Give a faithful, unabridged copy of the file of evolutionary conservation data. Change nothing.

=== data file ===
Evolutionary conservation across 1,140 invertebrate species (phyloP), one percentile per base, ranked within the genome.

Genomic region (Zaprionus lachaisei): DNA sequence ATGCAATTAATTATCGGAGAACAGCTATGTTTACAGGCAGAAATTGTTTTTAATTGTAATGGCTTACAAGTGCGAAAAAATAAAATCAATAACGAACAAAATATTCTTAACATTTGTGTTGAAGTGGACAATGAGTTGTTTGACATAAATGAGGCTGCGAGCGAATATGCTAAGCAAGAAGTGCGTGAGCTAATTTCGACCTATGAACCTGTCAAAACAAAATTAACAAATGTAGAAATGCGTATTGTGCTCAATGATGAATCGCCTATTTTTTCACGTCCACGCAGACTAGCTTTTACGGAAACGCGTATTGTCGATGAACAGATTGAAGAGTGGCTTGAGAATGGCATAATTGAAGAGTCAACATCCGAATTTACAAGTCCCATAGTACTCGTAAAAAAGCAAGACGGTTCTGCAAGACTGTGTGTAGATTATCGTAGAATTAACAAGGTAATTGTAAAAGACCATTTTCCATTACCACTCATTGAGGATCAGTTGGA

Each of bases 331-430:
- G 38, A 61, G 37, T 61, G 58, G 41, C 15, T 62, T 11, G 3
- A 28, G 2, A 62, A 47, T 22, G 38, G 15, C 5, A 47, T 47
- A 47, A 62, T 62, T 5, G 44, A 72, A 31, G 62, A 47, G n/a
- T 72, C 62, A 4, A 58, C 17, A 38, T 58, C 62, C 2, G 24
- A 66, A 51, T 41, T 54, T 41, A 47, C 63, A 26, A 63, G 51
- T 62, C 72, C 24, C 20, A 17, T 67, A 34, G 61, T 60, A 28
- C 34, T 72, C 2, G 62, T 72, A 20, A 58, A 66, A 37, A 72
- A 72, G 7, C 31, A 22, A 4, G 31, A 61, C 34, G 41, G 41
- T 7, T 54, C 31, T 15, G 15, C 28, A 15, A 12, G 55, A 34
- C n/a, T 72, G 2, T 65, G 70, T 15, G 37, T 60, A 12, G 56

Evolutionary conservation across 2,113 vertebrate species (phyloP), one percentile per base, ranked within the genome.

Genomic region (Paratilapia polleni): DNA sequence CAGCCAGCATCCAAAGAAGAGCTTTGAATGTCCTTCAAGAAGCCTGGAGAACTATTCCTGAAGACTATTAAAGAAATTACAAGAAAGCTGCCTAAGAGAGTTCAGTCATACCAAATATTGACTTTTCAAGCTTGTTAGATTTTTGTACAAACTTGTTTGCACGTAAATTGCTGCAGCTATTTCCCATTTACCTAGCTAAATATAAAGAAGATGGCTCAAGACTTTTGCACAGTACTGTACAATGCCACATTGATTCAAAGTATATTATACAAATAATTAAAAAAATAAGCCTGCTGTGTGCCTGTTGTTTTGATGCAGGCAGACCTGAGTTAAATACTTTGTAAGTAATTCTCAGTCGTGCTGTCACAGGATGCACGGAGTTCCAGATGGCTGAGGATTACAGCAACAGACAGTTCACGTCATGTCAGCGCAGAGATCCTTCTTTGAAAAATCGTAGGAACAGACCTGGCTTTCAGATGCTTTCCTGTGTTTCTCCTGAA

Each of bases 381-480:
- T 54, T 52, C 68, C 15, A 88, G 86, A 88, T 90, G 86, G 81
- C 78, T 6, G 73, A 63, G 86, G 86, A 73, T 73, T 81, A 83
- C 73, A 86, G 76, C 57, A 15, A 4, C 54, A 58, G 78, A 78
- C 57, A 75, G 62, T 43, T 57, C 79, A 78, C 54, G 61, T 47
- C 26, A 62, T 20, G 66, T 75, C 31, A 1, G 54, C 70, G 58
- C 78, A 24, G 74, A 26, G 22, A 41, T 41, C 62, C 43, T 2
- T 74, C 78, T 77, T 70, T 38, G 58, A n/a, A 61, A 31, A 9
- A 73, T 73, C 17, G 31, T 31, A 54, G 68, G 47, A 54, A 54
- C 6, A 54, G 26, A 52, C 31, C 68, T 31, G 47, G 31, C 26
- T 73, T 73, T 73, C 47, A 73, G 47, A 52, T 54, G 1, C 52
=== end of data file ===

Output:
Evolutionary conservation across 1,140 invertebrate species (phyloP), one percentile per base, ranked within the genome.

Genomic region (Zaprionus lachaisei): DNA sequence ATGCAATTAATTATCGGAGAACAGCTATGTTTACAGGCAGAAATTGTTTTTAATTGTAATGGCTTACAAGTGCGAAAAAATAAAATCAATAACGAACAAAATATTCTTAACATTTGTGTTGAAGTGGACAATGAGTTGTTTGACATAAATGAGGCTGCGAGCGAATATGCTAAGCAAGAAGTGCGTGAGCTAATTTCGACCTATGAACCTGTCAAAACAAAATTAACAAATGTAGAAATGCGTATTGTGCTCAATGATGAATCGCCTATTTTTTCACGTCCACGCAGACTAGCTTTTACGGAAACGCGTATTGTCGATGAACAGATTGAAGAGTGGCTTGAGAATGGCATAATTGAAGAGTCAACATCCGAATTTACAAGTCCCATAGTACTCGTAAAAAAGCAAGACGGTTCTGCAAGACTGTGTGTAGATTATCGTAGAATTAACAAGGTAATTGTAAAAGACCATTTTCCATTACCACTCATTGAGGATCAGTTGGA

Each of bases 331-430:
- G 38, A 61, G 37, T 61, G 58, G 41, C 15, T 62, T 11, G 3
- A 28, G 2, A 62, A 47, T 22, G 38, G 15, C 5, A 47, T 47
- A 47, A 62, T 62, T 5, G 44, A 72, A 31, G 62, A 47, G n/a
- T 72, C 62, A 4, A 58, C 17, A 38, T 58, C 62, C 2, G 24
- A 66, A 51, T 41, T 54, T 41, A 47, C 63, A 26, A 63, G 51
- T 62, C 72, C 24, C 20, A 17, T 67, A 34, G 61, T 60, A 28
- C 34, T 72, C 2, G 62, T 72, A 20, A 58, A 66, A 37, A 72
- A 72, G 7, C 31, A 22, A 4, G 31, A 61, C 34, G 41, G 41
- T 7, T 54, C 31, T 15, G 15, C 28, A 15, A 12, G 55, A 34
- C n/a, T 72, G 2, T 65, G 70, T 15, G 37, T 60, A 12, G 56

Evolutionary conservation across 2,113 vertebrate species (phyloP), one percentile per base, ranked within the genome.

Genomic region (Paratilapia polleni): DNA sequence CAGCCAGCATCCAAAGAAGAGCTTTGAATGTCCTTCAAGAAGCCTGGAGAACTATTCCTGAAGACTATTAAAGAAATTACAAGAAAGCTGCCTAAGAGAGTTCAGTCATACCAAATATTGACTTTTCAAGCTTGTTAGATTTTTGTACAAACTTGTTTGCACGTAAATTGCTGCAGCTATTTCCCATTTACCTAGCTAAATATAAAGAAGATGGCTCAAGACTTTTGCACAGTACTGTACAATGCCACATTGATTCAAAGTATATTATACAAATAATTAAAAAAATAAGCCTGCTGTGTGCCTGTTGTTTTGATGCAGGCAGACCTGAGTTAAATACTTTGTAAGTAATTCTCAGTCGTGCTGTCACAGGATGCACGGAGTTCCAGATGGCTGAGGATTACAGCAACAGACAGTTCACGTCATGTCAGCGCAGAGATCCTTCTTTGAAAAATCGTAGGAACAGACCTGGCTTTCAGATGCTTTCCTGTGTTTCTCCTGAA

Each of bases 381-480:
- T 54, T 52, C 68, C 15, A 88, G 86, A 88, T 90, G 86, G 81
- C 78, T 6, G 73, A 63, G 86, G 86, A 73, T 73, T 81, A 83
- C 73, A 86, G 76, C 57, A 15, A 4, C 54, A 58, G 78, A 78
- C 57, A 75, G 62, T 43, T 57, C 79, A 78, C 54, G 61, T 47
- C 26, A 62, T 20, G 66, T 75, C 31, A 1, G 54, C 70, G 58
- C 78, A 24, G 74, A 26, G 22, A 41, T 41, C 62, C 43, T 2
- T 74, C 78, T 77, T 70, T 38, G 58, A n/a, A 61, A 31, A 9
- A 73, T 73, C 17, G 31, T 31, A 54, G 68, G 47, A 54, A 54
- C 6, A 54, G 26, A 52, C 31, C 68, T 31, G 47, G 31, C 26
- T 73, T 73, T 73, C 47, A 73, G 47, A 52, T 54, G 1, C 52